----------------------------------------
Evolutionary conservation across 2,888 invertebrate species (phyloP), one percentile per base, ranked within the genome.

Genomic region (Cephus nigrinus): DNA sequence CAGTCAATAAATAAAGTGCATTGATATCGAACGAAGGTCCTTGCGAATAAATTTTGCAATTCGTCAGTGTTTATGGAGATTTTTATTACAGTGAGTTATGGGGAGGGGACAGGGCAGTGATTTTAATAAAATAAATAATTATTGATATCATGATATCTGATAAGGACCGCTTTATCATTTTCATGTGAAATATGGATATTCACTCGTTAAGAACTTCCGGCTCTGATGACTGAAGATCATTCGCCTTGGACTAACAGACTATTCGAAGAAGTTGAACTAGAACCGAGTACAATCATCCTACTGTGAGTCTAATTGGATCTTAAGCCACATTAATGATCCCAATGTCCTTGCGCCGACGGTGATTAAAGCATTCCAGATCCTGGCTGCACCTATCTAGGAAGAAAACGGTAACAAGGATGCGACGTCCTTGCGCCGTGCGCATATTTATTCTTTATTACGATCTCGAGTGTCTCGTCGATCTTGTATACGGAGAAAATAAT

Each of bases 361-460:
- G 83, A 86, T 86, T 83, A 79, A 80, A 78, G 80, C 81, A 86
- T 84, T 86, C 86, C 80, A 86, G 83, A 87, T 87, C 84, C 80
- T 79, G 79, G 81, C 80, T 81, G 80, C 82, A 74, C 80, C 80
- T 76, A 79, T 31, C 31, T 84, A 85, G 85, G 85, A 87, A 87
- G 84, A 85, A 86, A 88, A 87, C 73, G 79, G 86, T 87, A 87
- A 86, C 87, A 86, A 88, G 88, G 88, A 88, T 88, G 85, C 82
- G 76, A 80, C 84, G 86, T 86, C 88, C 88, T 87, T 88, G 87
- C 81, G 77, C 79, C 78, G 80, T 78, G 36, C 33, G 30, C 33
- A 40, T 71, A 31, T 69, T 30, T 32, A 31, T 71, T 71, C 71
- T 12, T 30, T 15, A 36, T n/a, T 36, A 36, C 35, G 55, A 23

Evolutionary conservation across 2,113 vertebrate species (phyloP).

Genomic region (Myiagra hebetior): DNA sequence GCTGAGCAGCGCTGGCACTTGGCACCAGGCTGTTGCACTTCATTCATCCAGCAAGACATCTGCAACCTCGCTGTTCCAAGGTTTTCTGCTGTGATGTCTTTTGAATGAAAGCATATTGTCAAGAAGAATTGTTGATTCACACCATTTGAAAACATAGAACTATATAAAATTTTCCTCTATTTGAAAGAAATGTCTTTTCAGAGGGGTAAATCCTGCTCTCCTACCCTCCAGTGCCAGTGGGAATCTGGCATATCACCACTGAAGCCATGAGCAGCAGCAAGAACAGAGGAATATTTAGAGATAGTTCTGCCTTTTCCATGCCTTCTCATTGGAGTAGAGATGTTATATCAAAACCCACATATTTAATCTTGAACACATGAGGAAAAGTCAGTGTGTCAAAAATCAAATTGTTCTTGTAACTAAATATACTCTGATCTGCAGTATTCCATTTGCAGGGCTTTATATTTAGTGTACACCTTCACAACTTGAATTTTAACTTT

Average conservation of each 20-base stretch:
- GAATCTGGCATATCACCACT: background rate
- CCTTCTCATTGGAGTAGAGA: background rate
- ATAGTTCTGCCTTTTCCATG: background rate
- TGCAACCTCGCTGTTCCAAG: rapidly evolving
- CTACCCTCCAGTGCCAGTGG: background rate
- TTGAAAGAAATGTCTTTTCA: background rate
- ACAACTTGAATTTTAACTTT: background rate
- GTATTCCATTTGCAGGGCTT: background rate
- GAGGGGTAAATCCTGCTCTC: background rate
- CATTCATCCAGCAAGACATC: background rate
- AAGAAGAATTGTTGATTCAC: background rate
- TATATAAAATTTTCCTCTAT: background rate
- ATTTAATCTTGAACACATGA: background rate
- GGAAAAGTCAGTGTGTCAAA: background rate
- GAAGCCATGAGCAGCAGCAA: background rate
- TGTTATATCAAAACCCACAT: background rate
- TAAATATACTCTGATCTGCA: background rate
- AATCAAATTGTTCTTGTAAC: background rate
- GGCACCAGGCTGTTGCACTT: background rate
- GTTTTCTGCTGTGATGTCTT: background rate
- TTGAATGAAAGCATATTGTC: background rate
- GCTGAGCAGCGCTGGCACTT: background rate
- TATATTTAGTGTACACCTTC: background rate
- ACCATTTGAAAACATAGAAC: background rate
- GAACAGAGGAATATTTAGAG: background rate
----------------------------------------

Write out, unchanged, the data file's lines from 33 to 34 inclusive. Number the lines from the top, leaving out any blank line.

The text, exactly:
- TAAATATACTCTGATCTGCA: background rate
- AATCAAATTGTTCTTGTAAC: background rate